February update

What aspects of the build and design process did you begin with when starting Phase 2 and how has your mission changed since your original submission?

Our phase two build is still in the planning stage. When we received our complete XinaBox kit on February 24, we went through all the components and repackaged them by flight stations and ground stations. In order to give each student an engineering component of the project, we created a spreadsheet and had students sign up for a role that interested them. Since there weren’t enough actual CubeSat build roles for the project, we had to be creative and come up with roles related to other aspects of the project mission. Each role allows students to experience the engineering design process and contribute to our story:

  • XinaBox flight station: Gabriela and Daniel
  • XinaBox ground station: Daniel and Matthew
  • Arduino: Matthew
  • DIY night vision cell phone: Vahe, Gabriela, Rita, Hakob, and Karlo
  • 3D printing and frame construction: Taline
  • LEGO Spike Prime set: Karmela and Roi

As part of our planning, students mapped our study area and did a site suitability model. We found that the area we planned to fly the CubeSat is within an FAA UAS Controlled Airspace, which does not allow any unmanned aircraft system (UAS) to be flown. Knowing that the site in mind is otherwise perfect for our mission, we found weather balloons online that we will use to carry our CubeSat. We will keep the balloon tethered to avoid collision with aircraft.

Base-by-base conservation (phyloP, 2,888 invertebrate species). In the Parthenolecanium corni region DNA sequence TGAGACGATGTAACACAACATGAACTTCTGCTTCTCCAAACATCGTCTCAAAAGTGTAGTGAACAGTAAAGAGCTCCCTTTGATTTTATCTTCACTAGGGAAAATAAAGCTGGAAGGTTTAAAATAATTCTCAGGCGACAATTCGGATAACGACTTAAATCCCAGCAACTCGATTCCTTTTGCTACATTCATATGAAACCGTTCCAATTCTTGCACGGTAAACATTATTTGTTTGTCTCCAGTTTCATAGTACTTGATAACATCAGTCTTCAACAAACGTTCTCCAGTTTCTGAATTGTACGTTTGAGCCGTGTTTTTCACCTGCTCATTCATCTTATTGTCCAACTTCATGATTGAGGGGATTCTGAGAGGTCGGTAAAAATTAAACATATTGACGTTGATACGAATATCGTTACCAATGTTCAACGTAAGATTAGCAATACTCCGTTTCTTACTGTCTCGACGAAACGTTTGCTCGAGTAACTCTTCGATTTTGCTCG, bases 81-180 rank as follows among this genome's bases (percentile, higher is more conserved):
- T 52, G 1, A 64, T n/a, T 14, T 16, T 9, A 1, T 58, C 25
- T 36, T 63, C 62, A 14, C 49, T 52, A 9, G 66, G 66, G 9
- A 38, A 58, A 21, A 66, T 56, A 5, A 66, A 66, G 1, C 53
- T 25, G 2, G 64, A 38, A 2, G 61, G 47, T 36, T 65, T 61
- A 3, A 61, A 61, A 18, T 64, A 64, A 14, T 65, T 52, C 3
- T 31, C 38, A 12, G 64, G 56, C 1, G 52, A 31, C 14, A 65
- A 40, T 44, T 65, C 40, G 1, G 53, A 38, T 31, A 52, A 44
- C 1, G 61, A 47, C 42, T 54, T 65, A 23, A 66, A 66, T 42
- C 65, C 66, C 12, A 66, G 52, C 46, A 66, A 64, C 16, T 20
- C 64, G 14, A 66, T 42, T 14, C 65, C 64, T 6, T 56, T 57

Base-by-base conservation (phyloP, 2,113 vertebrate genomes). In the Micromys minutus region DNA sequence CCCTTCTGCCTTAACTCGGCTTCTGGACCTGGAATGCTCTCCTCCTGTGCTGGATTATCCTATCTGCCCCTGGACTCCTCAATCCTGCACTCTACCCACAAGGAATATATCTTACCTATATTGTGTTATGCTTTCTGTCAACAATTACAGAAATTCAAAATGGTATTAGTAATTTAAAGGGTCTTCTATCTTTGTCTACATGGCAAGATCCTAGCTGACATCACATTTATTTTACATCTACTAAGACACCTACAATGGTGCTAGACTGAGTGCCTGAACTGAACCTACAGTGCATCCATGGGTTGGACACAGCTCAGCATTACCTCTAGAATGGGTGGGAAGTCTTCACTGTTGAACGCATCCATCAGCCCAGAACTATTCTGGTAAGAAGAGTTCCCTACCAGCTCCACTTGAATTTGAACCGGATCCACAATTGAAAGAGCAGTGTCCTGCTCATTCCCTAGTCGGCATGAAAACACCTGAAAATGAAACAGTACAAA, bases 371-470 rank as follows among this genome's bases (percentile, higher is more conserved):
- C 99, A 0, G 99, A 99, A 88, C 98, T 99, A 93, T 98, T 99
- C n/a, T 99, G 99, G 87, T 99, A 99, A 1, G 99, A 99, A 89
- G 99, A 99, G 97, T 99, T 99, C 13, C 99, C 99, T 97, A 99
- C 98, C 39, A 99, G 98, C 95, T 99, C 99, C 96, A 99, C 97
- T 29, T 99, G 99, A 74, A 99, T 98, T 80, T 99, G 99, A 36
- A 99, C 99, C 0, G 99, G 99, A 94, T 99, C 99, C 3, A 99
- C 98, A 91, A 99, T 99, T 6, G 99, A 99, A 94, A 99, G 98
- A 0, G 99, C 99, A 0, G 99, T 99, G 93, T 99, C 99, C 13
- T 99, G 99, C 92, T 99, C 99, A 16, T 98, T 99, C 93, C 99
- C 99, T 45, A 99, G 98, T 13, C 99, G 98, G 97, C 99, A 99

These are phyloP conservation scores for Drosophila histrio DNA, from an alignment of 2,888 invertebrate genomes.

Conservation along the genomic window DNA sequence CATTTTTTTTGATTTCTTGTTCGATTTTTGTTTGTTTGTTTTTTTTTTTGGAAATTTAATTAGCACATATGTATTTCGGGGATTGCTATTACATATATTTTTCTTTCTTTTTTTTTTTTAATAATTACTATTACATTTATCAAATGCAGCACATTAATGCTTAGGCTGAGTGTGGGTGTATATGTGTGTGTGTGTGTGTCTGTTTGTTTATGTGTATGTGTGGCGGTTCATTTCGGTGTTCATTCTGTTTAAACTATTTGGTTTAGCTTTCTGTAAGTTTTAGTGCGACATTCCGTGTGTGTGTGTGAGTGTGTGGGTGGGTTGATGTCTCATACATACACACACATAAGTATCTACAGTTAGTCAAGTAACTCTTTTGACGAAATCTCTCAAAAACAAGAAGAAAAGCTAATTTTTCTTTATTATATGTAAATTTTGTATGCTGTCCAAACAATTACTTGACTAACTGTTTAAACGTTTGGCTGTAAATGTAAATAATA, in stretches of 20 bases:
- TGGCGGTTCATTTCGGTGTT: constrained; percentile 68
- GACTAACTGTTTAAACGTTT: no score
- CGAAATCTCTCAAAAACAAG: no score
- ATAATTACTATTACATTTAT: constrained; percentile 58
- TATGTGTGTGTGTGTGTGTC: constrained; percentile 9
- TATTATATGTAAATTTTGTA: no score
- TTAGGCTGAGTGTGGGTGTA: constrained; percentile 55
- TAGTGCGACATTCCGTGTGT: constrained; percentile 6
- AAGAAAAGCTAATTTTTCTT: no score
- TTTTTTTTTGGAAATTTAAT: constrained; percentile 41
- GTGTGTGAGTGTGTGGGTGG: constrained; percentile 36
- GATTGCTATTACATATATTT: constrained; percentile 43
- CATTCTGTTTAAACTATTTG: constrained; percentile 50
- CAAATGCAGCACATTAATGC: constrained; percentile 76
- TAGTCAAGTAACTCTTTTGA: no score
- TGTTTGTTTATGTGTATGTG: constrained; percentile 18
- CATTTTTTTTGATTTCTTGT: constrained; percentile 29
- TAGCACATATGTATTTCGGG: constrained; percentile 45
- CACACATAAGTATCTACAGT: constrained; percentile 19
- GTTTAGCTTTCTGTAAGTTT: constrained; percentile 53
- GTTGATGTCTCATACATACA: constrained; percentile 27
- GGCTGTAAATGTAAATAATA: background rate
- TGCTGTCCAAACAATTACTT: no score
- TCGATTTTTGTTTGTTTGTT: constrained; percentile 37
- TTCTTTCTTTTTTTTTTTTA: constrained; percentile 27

Further analysis did identify other potential locations that will allow us to fly the CubeSat on an unmanned aerial vehicle (UAV). We have been ground truthing these locations for the presence of homeless encampments.

Can you tell us about your team, including: who is on it, the roles everyone plays, the connection to CTE, and mentors you have engaged?

We have 12 students in the CTE Honors GIS & Remote Sensing class. Students were asked to choose one or more building roles for the project; each has a mapping and analysis role for the project. After starting with a site suitability analysis for conducting mission flight operations, students used ArcGIS Online to map past fire perimeters, fire risk, airports, controlled airspaces, open spaces, and known homeless numbers within a 15-mile radius of our school. The results identified a number of different locations where we could use a UAS to carry our CubeSat. 

We have engaged with mentors from Lockheed Martin to help with 3D printing and Raytheon to discuss actual satellite construction and objectives in industry. 

What have you learned so far? What early successes have you encountered while designing and building your prototype? What challenges?

So far, we have learned that we cannot fly a UAV where we originally planned to conduct flight operations. Students have not yet picked up supplies from school to start their build. Some students are learning the GIS (geographic information system) programs we plan to use to document our mission. Those using school computers through our Splashtop remote program are having difficulty working with the large imagery files in Drone2Map, while those who were able to download the programs at home and run them off home computers have had no problem creating 2D and 3D mosaics of UAV collected imagery. Most students were able to run the Full Motion Video application to create an interactive map animating a flight path on one screen and a window showing the video from the UAV point of view on the other. The GIS components described here will be included in our final flight report using data from our CubeSat mission.